LIBOR is the London Interbank Offered Rate. It is a daily reference rate that is based on the interest rates on unsecured funds that are borrowed by banks from other banks in the London wholesale money market. The money market in London is also referred to as the interbank market.
It came into being because in 1984, many banks were trading using a variety of different methods, most notably foreign currency options, forward rate agreements and interest rate swaps. The use of these methods brought a lot of business to the London Interbank market, but it was felt that there needed to be a standard or some uniformity to continue the growth that had started. Then the British Bankers’ Association worked together with several other entities including the Bank of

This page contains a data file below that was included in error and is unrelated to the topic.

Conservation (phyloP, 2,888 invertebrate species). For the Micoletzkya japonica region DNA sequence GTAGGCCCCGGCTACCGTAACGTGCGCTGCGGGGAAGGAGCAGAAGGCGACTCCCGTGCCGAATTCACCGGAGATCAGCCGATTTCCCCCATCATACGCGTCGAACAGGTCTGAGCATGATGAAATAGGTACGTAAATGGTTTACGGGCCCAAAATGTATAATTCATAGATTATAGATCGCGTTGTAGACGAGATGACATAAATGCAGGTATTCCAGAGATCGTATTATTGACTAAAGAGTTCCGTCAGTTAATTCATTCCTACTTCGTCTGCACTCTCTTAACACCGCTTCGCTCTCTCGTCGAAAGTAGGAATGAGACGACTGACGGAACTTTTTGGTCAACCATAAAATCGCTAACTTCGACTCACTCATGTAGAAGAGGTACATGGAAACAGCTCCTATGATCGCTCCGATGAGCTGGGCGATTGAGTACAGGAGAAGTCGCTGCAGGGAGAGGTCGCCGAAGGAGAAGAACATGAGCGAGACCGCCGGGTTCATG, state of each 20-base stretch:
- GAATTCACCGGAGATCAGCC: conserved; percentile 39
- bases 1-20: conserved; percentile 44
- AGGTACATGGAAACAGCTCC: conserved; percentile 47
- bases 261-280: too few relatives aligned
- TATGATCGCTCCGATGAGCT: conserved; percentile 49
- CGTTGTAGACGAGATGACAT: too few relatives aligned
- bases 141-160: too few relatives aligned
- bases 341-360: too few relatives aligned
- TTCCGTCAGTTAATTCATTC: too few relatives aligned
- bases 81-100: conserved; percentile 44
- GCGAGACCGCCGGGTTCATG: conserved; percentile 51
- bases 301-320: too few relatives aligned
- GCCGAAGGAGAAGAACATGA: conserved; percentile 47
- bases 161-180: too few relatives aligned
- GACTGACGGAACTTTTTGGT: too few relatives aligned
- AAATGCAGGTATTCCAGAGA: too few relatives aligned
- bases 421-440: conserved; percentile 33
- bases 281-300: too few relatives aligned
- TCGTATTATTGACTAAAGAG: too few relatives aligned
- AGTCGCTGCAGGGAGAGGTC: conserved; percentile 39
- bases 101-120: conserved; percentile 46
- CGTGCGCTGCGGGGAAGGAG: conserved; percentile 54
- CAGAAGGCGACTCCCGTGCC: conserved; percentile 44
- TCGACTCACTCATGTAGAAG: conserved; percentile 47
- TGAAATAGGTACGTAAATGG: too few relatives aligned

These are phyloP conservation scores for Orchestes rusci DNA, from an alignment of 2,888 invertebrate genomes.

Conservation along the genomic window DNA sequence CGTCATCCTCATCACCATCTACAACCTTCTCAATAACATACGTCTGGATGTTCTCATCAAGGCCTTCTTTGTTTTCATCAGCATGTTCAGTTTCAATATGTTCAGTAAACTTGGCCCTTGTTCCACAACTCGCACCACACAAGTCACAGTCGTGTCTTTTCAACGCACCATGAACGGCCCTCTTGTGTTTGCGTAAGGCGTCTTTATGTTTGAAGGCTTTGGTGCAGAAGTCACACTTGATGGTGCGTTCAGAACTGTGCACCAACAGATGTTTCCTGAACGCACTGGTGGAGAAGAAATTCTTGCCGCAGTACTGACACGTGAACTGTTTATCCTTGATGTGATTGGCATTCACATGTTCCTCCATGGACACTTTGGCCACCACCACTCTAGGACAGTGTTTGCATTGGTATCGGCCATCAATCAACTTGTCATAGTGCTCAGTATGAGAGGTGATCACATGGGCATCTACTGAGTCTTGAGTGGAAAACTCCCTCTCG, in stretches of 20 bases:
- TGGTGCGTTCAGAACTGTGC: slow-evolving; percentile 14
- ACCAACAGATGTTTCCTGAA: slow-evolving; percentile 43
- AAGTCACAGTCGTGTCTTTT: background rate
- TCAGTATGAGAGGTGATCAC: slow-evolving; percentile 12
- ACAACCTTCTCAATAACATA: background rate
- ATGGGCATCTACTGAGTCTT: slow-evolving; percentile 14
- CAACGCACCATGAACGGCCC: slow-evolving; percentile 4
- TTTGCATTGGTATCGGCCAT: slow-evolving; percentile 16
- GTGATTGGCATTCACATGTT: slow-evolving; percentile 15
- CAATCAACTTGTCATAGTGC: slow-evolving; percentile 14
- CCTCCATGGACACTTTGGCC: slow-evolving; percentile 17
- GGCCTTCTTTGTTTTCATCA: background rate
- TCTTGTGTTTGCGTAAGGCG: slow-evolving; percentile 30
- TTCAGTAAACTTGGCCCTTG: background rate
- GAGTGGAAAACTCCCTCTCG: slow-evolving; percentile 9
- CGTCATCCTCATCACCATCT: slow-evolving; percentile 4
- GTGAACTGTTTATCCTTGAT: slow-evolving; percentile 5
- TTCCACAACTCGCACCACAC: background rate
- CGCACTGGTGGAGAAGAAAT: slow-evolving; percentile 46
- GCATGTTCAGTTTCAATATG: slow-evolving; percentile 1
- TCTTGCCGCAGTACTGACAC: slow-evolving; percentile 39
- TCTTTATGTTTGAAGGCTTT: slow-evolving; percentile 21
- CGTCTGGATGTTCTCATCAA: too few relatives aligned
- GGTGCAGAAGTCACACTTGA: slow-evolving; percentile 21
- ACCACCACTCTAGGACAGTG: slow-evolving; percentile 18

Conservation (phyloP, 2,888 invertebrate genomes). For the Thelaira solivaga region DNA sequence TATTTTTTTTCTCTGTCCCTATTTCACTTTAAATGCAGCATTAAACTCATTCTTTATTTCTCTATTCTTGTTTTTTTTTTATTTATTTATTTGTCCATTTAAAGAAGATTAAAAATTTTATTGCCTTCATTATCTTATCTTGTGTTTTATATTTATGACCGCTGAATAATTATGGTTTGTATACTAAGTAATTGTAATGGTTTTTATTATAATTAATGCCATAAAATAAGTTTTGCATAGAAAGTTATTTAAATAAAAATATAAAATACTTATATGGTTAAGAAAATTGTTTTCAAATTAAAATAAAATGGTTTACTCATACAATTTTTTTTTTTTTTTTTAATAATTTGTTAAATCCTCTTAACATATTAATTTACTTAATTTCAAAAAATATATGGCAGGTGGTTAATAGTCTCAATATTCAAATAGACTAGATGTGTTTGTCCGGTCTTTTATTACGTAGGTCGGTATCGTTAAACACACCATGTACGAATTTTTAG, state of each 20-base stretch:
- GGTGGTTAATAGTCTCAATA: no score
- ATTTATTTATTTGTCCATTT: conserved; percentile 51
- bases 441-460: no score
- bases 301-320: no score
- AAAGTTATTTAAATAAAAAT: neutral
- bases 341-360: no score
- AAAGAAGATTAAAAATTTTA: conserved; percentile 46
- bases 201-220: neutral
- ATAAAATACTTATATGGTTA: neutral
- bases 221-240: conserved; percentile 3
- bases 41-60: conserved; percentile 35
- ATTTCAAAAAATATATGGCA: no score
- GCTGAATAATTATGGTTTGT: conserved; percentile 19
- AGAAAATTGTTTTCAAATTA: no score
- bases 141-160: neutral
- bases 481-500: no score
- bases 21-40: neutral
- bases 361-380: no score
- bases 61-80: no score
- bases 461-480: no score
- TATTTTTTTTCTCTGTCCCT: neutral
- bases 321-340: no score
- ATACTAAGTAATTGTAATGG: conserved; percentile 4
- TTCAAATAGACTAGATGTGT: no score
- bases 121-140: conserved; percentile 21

England, which resulted in the establishment of BBAIRS terms. BBAIRS stands for the British Bankers’ Association Interest Rates and Currency Swaps. This is the British Banker’s Association’s standard for interest swap rates. Fixing the BBA interest settlement rates was part of the standard that was implemented. From September 2, 1985, the BBAIRS terms became the standard practice for the wholesale money market. However, the BBA LIBOR fixings did not actually “officially” commence before January 1, 1986. There were, of course, some rates that were fixed during a trial period that began in December 1984.
Member banks of the British Bankers’ Association come from all over the world. There are more 200 members and they are from 60 countries. There are an additional 60 countries represented from associated professional firms.